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vlcsnap-2013-10-25-21h59m24s69Rush brought out an old interest in Formula One, with Christoph Waltz it was Nazis and European history and the Cold War (he was meant to play Gorbachev in a film about the Reykjavik summit but it never got made) however with Daniel it was the history of Formula One and the intrigue and politics that went on behind the scenes with the rivalry between Ferrari and McLaren. I quickly lost interest in modern-day Formula one though, it’s not the same as it used to be. There’s no real characters amongst the drivers. To be fair, I don’t think anyone could be as interesting as Niki Lauda, James Hunt, Ayrton Senna, Alain Prost and any others you care to name from previous years.

It’s curious to think, he has a connection with several of my special interests from the past few years. Football connects him to Joachim Löw and the fact that he was one of the prominent people in a magazine feature where they were asking Joachim Löw questions about the upcoming World Cup, he’s been in a film with TK, In Tranzit. He was in Inglourious Basterds, as are Christoph Waltz, Michael Fassbender, Gedeon Burkhard and Richard Sammel. He has a more tenuous connection to Sebastian Koch, they have both been in films about the DDR, Daniel being in Goodbye Lenin and Sebastian in Das Leben der Anderen and Der Tunnel.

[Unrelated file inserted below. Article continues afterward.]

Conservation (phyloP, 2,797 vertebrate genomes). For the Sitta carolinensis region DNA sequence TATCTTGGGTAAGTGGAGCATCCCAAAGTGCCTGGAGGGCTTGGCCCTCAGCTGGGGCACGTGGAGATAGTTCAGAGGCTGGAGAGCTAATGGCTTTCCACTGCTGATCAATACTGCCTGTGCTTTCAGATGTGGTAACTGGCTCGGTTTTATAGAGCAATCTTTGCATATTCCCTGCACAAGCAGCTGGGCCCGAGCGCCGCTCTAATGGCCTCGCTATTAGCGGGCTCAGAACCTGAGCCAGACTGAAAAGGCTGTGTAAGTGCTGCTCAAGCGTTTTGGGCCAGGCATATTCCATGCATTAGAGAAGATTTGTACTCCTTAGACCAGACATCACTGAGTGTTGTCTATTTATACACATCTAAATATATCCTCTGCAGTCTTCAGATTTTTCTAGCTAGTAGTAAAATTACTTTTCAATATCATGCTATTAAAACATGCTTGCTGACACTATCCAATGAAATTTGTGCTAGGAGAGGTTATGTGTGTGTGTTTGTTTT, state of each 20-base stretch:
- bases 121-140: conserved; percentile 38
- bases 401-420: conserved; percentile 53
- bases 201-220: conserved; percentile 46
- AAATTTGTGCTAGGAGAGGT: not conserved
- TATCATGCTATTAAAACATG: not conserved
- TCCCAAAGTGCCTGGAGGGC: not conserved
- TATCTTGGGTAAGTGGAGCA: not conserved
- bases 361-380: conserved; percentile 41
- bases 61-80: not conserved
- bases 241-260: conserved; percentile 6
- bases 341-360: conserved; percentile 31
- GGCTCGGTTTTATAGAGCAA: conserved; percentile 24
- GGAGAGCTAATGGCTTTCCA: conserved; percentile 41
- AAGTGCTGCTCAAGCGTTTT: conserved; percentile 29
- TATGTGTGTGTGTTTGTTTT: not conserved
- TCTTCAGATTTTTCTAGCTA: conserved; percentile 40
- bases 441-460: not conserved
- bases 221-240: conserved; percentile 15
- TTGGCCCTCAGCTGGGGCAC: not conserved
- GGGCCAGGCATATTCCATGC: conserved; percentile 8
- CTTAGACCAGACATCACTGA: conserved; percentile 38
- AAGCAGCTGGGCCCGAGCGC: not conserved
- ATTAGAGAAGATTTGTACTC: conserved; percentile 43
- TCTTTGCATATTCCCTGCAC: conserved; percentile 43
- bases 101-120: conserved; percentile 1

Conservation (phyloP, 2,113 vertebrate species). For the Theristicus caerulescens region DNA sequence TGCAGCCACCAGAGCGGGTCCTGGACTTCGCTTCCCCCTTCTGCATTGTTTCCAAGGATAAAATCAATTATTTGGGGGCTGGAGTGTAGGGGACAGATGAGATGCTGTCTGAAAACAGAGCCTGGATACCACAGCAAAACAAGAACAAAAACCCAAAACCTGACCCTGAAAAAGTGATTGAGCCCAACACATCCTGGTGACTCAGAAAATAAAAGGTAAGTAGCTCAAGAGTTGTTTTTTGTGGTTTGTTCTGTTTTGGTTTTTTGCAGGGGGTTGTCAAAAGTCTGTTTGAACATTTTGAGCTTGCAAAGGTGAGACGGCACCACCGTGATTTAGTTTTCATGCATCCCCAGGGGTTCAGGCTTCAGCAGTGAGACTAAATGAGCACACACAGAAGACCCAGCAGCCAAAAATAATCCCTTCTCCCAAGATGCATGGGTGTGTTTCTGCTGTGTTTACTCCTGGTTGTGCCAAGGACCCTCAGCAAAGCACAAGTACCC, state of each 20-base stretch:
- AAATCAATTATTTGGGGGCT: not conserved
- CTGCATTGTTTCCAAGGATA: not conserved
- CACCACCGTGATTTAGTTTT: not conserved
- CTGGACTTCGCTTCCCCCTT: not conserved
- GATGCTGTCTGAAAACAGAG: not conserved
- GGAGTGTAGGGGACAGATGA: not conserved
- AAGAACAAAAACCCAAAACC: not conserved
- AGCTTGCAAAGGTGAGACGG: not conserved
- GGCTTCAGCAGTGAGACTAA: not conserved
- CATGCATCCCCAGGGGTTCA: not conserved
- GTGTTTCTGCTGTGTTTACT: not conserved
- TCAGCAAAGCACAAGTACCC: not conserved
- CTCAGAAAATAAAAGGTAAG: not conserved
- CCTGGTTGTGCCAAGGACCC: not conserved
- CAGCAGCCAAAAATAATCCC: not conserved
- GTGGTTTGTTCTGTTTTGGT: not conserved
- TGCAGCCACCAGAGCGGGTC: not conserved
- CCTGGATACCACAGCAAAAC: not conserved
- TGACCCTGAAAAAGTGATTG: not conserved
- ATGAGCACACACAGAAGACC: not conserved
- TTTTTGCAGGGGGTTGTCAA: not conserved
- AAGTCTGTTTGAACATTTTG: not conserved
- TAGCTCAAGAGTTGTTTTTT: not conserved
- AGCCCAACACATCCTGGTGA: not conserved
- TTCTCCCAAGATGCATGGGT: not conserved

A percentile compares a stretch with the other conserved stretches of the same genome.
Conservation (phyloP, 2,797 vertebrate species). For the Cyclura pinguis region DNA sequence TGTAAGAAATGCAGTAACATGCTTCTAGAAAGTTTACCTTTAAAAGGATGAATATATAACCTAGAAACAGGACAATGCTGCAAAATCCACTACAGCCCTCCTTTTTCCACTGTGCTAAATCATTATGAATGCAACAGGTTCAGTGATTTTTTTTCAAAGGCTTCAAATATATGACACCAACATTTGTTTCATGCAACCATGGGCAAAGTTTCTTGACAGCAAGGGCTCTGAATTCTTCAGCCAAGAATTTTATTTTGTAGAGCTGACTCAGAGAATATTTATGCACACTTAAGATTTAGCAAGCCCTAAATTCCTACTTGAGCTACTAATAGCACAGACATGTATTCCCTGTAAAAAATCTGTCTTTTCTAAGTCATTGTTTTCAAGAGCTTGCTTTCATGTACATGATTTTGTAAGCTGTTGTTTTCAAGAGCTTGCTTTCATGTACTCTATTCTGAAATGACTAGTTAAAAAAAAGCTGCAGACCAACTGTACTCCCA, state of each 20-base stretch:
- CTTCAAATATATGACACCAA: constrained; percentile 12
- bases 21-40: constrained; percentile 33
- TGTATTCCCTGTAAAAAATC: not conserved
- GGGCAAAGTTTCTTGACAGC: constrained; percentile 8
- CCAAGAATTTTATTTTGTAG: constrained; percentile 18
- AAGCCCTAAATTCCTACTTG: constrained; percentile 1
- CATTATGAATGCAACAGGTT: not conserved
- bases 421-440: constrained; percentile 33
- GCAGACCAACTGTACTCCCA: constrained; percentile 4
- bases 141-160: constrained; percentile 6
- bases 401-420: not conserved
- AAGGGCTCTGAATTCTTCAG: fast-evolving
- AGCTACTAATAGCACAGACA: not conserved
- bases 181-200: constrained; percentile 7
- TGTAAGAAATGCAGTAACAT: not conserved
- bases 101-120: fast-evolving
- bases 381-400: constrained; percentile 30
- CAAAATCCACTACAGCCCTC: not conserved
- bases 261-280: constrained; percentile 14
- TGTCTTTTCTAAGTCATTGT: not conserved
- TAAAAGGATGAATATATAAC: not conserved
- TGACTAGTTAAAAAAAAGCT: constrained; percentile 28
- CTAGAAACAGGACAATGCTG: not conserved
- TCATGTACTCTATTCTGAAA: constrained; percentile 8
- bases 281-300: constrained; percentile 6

One of things I like about him best is that it’s impossible to pick a favourite film of his, he’s been in so many good things. Unlike with CW, SK and TK, liking Daniel doesn’t involve sitting through a pile of truly terrible films just to see him for a few scenes.  I have several favourites amongst his films: Rush, Goodbye Lenin, Love in Thoughts, The Edukators, Inglourious Basterds, The Coming Days, The White Noise and No Regrets.

He’s also got some great stuff coming out, The Face of An Angel, Woman in Gold, Ich und Kaminski (which reunites him with Goodbye Lenin director Wolfgang Becker) and Colonia Dignidad.

Even though he wasn’t my predominant special interest at the time (technically CW was) not long after Rush came out, I began assembling the beginnings of a collection. The difference was that it was centered around one film, Rush whereas with CW I collected pretty much anything I could find. The highlights of my Daniel/Niki Lauda collection are without a doubt the banner for the film I got from Germany (not as big as the one I got of Hans Landa or Dr. King Schultz but still pretty cool) and the signed postcard of Niki Lauda. A great find was also two of Niki Lauda’s books, I think that’s the most I’ve ever spent on a book, but it was worth it.

The other difference is that I haven’t put any of that stuff away, once I stopped liking CW so much I started taking down all of my pictures and posters. Not because I needed the space but because I just didn’t want them around anymore. To contrast with Daniel, I only took down the Rush poster when I needed the space for a banner of Jogi und die Mannschaft. And I still have two of his posters up, Inglourious Basterds and Merry Christmas.

I think the reason for Daniel outlasting most of the other Germans is that because he wasn’t a main special interest, I couldn’t really get bored with him in the same way as the others. Because I wasn’t so fixated on him, the usual process could be avoided. I wouldn’t go through the usual steps of really liking him, making everything about him and then turning against him when I got sick of him. In that sense he’s probably the healthiest of all my recent special interests.